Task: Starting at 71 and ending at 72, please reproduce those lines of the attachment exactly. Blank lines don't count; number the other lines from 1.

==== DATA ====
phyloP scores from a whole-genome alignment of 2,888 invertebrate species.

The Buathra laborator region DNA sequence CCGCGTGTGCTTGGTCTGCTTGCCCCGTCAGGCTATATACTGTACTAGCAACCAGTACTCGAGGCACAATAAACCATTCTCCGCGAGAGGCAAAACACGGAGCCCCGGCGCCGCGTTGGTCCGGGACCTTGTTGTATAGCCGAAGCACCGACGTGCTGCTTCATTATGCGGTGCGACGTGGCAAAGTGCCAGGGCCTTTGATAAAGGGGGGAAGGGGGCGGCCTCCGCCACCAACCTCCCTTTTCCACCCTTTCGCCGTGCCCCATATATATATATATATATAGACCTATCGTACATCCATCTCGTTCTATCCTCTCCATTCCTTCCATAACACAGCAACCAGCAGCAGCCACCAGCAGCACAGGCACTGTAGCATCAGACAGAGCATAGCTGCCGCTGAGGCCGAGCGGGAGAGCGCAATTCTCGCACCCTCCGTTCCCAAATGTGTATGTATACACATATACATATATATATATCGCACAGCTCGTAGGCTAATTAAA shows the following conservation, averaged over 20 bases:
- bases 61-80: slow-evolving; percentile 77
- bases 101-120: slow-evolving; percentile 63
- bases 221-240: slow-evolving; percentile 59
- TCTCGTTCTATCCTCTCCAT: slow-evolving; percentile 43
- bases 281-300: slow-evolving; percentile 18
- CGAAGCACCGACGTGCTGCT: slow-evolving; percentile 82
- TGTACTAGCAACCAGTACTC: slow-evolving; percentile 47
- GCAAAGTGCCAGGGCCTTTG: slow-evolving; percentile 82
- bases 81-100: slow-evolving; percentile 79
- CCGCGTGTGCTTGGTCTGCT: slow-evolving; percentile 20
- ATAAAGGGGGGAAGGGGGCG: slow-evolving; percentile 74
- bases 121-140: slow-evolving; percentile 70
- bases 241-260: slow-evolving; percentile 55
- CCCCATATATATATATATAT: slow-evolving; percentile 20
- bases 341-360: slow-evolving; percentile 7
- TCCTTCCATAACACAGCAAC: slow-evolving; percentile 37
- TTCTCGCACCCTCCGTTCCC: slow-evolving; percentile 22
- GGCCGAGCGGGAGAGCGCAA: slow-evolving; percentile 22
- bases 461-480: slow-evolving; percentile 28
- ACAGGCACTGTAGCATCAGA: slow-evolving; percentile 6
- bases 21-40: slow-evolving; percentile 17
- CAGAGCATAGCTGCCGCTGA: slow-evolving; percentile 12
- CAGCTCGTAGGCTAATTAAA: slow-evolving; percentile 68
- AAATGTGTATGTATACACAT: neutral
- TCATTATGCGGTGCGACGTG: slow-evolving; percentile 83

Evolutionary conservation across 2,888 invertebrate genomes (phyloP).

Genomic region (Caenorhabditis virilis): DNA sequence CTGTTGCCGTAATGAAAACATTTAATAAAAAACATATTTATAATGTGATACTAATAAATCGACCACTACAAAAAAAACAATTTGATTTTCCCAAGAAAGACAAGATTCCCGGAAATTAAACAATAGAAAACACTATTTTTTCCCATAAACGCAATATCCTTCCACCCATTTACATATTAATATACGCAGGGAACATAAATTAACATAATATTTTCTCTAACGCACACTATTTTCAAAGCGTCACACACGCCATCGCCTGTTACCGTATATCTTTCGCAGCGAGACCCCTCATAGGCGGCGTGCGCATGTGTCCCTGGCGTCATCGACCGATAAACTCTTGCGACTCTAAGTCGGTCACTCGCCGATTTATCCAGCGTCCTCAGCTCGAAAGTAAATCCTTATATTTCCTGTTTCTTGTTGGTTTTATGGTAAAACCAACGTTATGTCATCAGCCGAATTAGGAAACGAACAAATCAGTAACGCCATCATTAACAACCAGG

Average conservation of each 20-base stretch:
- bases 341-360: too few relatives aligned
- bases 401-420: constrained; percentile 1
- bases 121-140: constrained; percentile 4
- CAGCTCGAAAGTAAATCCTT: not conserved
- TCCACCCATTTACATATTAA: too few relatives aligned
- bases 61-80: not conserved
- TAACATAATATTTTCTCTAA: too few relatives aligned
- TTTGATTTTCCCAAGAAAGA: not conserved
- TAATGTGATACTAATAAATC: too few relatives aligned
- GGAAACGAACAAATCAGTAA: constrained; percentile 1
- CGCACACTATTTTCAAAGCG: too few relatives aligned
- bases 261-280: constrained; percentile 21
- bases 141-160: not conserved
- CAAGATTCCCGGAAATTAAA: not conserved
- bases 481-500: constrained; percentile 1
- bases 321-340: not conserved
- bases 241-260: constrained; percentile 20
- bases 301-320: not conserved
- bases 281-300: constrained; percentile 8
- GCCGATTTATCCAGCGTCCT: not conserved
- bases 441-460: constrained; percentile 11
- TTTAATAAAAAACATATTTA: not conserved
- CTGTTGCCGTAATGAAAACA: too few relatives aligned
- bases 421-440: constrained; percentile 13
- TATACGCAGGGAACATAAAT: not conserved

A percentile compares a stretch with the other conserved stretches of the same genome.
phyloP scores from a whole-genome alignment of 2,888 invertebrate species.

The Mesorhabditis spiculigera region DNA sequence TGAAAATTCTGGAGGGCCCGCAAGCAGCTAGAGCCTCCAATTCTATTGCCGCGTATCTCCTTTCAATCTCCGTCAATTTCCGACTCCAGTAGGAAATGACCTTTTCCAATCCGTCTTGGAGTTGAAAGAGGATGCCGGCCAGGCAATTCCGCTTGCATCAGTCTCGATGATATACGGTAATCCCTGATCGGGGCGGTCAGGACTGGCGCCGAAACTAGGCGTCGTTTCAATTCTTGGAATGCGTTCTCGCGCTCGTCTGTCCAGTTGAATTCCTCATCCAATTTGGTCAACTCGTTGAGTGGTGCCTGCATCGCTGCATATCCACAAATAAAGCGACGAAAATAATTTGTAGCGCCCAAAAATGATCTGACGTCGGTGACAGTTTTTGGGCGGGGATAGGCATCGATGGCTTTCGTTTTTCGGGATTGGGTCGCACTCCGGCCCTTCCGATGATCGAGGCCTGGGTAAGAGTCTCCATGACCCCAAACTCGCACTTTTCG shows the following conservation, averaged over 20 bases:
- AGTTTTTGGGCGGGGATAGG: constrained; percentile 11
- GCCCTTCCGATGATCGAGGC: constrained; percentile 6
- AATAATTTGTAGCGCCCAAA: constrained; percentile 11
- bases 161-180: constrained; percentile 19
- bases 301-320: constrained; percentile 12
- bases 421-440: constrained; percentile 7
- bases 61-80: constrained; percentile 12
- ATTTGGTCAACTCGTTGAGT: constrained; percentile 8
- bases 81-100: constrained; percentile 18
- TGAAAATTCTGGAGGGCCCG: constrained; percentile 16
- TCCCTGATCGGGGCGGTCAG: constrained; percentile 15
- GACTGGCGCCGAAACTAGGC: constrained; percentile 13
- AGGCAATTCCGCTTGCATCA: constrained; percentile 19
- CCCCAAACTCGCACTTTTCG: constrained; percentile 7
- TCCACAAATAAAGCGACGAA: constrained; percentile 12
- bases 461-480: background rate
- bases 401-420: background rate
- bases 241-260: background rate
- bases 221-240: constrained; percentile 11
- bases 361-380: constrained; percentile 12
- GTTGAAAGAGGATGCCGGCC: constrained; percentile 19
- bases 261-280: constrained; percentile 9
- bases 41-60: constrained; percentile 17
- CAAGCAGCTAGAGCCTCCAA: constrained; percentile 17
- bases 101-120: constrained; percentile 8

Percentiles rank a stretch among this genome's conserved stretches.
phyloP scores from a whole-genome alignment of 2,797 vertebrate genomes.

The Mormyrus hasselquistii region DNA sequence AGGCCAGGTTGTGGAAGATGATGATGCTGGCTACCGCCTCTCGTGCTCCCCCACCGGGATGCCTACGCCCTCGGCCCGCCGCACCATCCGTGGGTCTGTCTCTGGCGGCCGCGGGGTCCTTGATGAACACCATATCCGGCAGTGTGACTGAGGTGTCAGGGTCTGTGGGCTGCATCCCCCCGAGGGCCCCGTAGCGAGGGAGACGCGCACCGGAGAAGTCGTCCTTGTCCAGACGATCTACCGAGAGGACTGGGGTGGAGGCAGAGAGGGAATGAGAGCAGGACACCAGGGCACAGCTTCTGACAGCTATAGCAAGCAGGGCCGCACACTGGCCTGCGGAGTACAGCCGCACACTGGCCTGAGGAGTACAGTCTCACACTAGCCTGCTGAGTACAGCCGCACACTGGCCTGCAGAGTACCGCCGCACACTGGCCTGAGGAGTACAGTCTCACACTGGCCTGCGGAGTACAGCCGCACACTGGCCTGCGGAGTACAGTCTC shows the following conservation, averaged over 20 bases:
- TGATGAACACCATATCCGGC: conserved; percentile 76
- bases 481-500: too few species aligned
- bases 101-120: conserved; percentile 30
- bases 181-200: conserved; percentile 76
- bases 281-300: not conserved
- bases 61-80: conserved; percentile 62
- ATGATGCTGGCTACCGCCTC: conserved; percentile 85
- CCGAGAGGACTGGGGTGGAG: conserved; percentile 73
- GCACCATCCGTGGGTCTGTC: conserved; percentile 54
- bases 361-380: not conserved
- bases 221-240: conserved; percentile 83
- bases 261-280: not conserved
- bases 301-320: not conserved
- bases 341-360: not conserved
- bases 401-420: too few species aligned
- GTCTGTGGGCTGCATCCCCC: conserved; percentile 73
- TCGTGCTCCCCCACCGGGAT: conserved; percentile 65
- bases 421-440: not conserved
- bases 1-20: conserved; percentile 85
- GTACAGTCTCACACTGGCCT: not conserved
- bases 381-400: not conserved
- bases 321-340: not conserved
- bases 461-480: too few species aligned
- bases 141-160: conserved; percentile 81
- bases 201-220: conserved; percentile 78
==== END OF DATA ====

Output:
- AGGCAATTCCGCTTGCATCA: constrained; percentile 19
- CCCCAAACTCGCACTTTTCG: constrained; percentile 7